Moderate heritability means there are definitely genetic influences on the trait, but those are only realized in the presence of certain, significant environmental factors. 

What are the Environmental Factors Associated with Narcissism?

A 2018 review of the cause of narcissism by researchers at the Chinese Academy of Sciences found that, in general, 44% of individual variation in narcissistic traits could be explained by genetic factors. That means 56% is explained by environmental factors. So what are those environmental factors? 

What are the Environmental Factors Associated with Narcissism

We know that certain types of abuse can stop the development of a strong sense of self in a young child. If a child is repeatedly ignored or overly criticized, they can come to believe their true self is worthless. 

If that happens, they become filled with shame and self-loathing. They bury their true self, and in its place, they construct a false self-image to interact with the world around them. Since that false self-image can’t sustain the grandiose egoic ideas the young child has created, they need other people to prop up their self-esteem. They get them to do that by manipulating them. 

This same thing can happen, however, if a child is overly protected and spoiled. In that case, they may never be allowed to do things for themselves or experience and recover from failure. That creates the same sense of shame and self-loathing that then results in narcissism. 

These researchers have also found that genes that predispose a child to narcissism might also predispose them to shape their environment in a way that fits their personality disorder. For example, they might decorate their room with selfies or emphasize their specialness with certain affirmations and other self-pampering behaviors. 

This creates an environment in which those genes can become activated to create a narcissist. It’s also important to note that certain sociocultural factors can favor narcissism. For example, in many corporations, bravado and risk-taking behaviors that are also associated with narcissism are rewarded.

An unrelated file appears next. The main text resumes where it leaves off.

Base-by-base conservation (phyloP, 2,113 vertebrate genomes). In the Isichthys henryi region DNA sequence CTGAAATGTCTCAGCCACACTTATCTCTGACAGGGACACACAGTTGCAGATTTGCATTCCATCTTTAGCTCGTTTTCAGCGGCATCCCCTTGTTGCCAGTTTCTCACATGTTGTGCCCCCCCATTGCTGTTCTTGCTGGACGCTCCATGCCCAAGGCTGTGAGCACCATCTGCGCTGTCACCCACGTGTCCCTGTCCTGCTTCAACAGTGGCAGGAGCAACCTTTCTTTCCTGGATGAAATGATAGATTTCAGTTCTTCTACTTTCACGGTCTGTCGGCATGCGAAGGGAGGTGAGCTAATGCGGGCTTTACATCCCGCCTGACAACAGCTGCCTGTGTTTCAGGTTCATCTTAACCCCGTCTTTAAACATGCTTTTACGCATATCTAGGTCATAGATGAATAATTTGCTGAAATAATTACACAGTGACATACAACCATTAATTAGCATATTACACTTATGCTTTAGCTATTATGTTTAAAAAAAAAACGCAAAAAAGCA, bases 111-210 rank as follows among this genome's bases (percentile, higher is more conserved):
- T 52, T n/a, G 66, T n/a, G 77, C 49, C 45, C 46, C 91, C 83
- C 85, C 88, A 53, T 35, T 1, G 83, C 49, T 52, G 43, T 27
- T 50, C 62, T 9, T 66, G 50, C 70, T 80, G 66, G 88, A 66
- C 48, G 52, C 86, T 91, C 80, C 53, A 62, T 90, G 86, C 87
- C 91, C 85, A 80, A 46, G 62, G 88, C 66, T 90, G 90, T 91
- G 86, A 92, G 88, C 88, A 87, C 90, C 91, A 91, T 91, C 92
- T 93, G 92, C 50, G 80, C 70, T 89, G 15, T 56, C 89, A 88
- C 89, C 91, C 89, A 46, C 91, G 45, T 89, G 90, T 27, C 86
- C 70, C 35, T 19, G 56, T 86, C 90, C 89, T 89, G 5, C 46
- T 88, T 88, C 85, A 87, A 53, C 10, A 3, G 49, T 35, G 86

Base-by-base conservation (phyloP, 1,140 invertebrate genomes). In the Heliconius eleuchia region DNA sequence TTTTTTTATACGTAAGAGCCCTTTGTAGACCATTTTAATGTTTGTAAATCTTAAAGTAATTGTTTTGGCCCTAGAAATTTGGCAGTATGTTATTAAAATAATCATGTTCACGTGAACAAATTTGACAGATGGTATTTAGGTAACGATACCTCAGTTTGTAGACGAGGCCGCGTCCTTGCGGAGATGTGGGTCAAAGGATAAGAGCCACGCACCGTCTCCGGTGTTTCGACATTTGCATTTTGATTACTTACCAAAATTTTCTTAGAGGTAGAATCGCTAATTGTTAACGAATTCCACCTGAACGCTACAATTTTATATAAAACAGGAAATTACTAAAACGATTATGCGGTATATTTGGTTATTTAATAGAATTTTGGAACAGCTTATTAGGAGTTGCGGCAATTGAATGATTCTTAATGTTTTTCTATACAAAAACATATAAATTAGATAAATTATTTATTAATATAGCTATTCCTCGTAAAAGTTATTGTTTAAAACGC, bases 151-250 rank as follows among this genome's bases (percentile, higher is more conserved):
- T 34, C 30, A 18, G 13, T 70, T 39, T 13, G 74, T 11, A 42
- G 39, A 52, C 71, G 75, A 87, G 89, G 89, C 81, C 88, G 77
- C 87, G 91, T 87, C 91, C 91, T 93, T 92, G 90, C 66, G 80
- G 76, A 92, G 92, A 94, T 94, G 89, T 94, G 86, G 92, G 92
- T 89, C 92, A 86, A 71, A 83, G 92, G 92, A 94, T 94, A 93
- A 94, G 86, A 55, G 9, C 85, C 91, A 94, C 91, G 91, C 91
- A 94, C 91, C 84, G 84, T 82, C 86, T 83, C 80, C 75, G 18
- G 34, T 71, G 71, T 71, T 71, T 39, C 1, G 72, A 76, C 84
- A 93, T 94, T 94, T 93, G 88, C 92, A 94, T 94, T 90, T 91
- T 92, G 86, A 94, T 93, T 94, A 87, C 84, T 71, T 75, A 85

What are the Cultural Components that Favor Narcissism?

Researchers in psychology at universities in Japan, Germany, and Austria studied the expression of narcissism in independent and interdependent cultures. Independent cultures place a higher value on individualism while interdependent cultures place a higher value on relations within their community. 

What are the Cultural Components that Favor Narcissism

On an individual level, independent cultural contexts emphasize certain internal features like a person’s thoughts, abilities, and feelings. They also emphasize the uniqueness of the individual and their goals as well as more direct communication. 

In interdependent cultures, the emphasis is on external features like status, roles, and relationships. These cultures also value belonging and fitting in as well as knowing your proper place in the culture. Indirect communication is favored here as well. 

Japan and many other East Asian countries are good examples of interdependent cultures and the United States and Germany are good examples of independent cultures. 

The researchers in this study found that grandiose narcissism is more prevalent in independent cultures such as many Western countries. Vulnerable narcissism is more common in interdependent cultures. What’s more, in independent cultures, like Germany, where vulnerable narcissism is less common, this form of narcissism is more often associated with mental health problems. 

Final Thoughts

There are both genetic and environmental factors that combine to create narcissism. It may be the case that certain genes are activated only in the presence of specific environmental factors including caretaker abuse and cultural norms. While there are different expressions for grandiose and vulnerable narcissism, both of these types of narcissism feel the same way internally. That is, they both feel special, superior, and entitled; they just go about getting those feelings validated in different ways. 

One way that narcissists manipulate other people in validating their sense of superiority is by manipulating their emotional triggers and using them against their victims. To prevent that from happening to you, I would like to share my 5 Step Roadmap to Heal Emotional Triggers. This handy guide can help you recognize and heal your emotional triggers to prevent narcissistic abuse. Just click on this link, and I’ll send it directly to your inbox. 


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Narcissistic abuse takes a terrible toll on your life. I’m Patricia, and my mother is a narcissist, so I know what you’re going through. These blog posts will help you understand narcissism better and give you tips for dealing with the narcissists in your life. Healing starts here!